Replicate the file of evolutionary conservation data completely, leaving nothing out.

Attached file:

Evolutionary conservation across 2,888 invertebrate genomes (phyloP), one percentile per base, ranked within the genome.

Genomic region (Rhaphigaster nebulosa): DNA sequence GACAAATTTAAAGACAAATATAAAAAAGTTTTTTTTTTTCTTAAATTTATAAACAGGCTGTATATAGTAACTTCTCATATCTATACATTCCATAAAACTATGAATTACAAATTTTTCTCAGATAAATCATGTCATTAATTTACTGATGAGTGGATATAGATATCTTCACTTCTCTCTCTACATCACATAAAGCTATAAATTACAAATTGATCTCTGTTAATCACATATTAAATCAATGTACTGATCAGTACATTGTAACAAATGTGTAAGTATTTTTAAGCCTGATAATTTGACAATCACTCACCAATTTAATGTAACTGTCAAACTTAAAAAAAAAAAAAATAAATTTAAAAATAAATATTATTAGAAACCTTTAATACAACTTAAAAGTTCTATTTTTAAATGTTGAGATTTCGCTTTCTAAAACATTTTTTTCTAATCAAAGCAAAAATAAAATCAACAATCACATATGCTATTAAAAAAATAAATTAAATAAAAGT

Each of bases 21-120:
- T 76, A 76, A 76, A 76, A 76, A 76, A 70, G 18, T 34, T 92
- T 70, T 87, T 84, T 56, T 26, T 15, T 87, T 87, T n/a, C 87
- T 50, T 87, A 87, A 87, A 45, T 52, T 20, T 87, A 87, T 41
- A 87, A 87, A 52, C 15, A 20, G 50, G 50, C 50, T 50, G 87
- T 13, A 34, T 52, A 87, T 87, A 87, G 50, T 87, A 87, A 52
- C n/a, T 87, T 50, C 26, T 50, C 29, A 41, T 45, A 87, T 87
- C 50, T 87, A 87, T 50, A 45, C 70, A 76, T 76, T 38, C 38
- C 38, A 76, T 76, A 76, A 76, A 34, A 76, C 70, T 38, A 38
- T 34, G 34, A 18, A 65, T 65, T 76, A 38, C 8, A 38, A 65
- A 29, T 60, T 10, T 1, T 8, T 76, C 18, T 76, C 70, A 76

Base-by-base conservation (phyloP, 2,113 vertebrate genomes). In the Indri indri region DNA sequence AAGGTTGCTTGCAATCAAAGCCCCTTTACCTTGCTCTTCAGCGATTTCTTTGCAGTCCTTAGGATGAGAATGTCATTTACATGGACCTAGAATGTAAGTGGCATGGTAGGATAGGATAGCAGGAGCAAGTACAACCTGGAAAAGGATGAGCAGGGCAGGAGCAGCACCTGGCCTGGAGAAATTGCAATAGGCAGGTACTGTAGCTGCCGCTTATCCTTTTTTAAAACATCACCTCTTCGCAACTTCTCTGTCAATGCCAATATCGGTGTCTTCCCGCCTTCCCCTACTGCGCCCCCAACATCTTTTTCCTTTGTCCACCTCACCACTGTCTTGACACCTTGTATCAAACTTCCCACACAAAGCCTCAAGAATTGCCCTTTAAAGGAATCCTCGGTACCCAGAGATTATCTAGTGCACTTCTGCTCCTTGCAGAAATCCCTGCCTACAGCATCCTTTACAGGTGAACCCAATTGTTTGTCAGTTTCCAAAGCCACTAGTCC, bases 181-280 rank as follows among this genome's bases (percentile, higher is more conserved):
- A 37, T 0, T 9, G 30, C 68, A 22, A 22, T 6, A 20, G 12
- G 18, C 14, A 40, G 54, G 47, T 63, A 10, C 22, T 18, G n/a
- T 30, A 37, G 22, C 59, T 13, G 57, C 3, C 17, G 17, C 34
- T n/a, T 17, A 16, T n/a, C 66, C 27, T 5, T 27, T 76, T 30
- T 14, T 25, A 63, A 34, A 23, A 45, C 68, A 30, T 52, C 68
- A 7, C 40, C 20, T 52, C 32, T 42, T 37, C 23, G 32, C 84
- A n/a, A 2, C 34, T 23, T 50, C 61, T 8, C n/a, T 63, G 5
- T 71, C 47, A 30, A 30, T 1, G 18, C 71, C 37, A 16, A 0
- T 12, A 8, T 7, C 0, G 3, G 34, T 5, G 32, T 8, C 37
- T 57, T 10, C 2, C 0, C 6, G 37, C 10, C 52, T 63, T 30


Evolutionary conservation across 2,888 invertebrate genomes (phyloP), one percentile per base, ranked within the genome.

Genomic region (Rhaphigaster nebulosa): DNA sequence GACAAATTTAAAGACAAATATAAAAAAGTTTTTTTTTTTCTTAAATTTATAAACAGGCTGTATATAGTAACTTCTCATATCTATACATTCCATAAAACTATGAATTACAAATTTTTCTCAGATAAATCATGTCATTAATTTACTGATGAGTGGATATAGATATCTTCACTTCTCTCTCTACATCACATAAAGCTATAAATTACAAATTGATCTCTGTTAATCACATATTAAATCAATGTACTGATCAGTACATTGTAACAAATGTGTAAGTATTTTTAAGCCTGATAATTTGACAATCACTCACCAATTTAATGTAACTGTCAAACTTAAAAAAAAAAAAAATAAATTTAAAAATAAATATTATTAGAAACCTTTAATACAACTTAAAAGTTCTATTTTTAAATGTTGAGATTTCGCTTTCTAAAACATTTTTTTCTAATCAAAGCAAAAATAAAATCAACAATCACATATGCTATTAAAAAAATAAATTAAATAAAAGT

Each of bases 21-120:
- T 76, A 76, A 76, A 76, A 76, A 76, A 70, G 18, T 34, T 92
- T 70, T 87, T 84, T 56, T 26, T 15, T 87, T 87, T n/a, C 87
- T 50, T 87, A 87, A 87, A 45, T 52, T 20, T 87, A 87, T 41
- A 87, A 87, A 52, C 15, A 20, G 50, G 50, C 50, T 50, G 87
- T 13, A 34, T 52, A 87, T 87, A 87, G 50, T 87, A 87, A 52
- C n/a, T 87, T 50, C 26, T 50, C 29, A 41, T 45, A 87, T 87
- C 50, T 87, A 87, T 50, A 45, C 70, A 76, T 76, T 38, C 38
- C 38, A 76, T 76, A 76, A 76, A 34, A 76, C 70, T 38, A 38
- T 34, G 34, A 18, A 65, T 65, T 76, A 38, C 8, A 38, A 65
- A 29, T 60, T 10, T 1, T 8, T 76, C 18, T 76, C 70, A 76

Base-by-base conservation (phyloP, 2,113 vertebrate genomes). In the Indri indri region DNA sequence AAGGTTGCTTGCAATCAAAGCCCCTTTACCTTGCTCTTCAGCGATTTCTTTGCAGTCCTTAGGATGAGAATGTCATTTACATGGACCTAGAATGTAAGTGGCATGGTAGGATAGGATAGCAGGAGCAAGTACAACCTGGAAAAGGATGAGCAGGGCAGGAGCAGCACCTGGCCTGGAGAAATTGCAATAGGCAGGTACTGTAGCTGCCGCTTATCCTTTTTTAAAACATCACCTCTTCGCAACTTCTCTGTCAATGCCAATATCGGTGTCTTCCCGCCTTCCCCTACTGCGCCCCCAACATCTTTTTCCTTTGTCCACCTCACCACTGTCTTGACACCTTGTATCAAACTTCCCACACAAAGCCTCAAGAATTGCCCTTTAAAGGAATCCTCGGTACCCAGAGATTATCTAGTGCACTTCTGCTCCTTGCAGAAATCCCTGCCTACAGCATCCTTTACAGGTGAACCCAATTGTTTGTCAGTTTCCAAAGCCACTAGTCC, bases 181-280 rank as follows among this genome's bases (percentile, higher is more conserved):
- A 37, T 0, T 9, G 30, C 68, A 22, A 22, T 6, A 20, G 12
- G 18, C 14, A 40, G 54, G 47, T 63, A 10, C 22, T 18, G n/a
- T 30, A 37, G 22, C 59, T 13, G 57, C 3, C 17, G 17, C 34
- T n/a, T 17, A 16, T n/a, C 66, C 27, T 5, T 27, T 76, T 30
- T 14, T 25, A 63, A 34, A 23, A 45, C 68, A 30, T 52, C 68
- A 7, C 40, C 20, T 52, C 32, T 42, T 37, C 23, G 32, C 84
- A n/a, A 2, C 34, T 23, T 50, C 61, T 8, C n/a, T 63, G 5
- T 71, C 47, A 30, A 30, T 1, G 18, C 71, C 37, A 16, A 0
- T 12, A 8, T 7, C 0, G 3, G 34, T 5, G 32, T 8, C 37
- T 57, T 10, C 2, C 0, C 6, G 37, C 10, C 52, T 63, T 30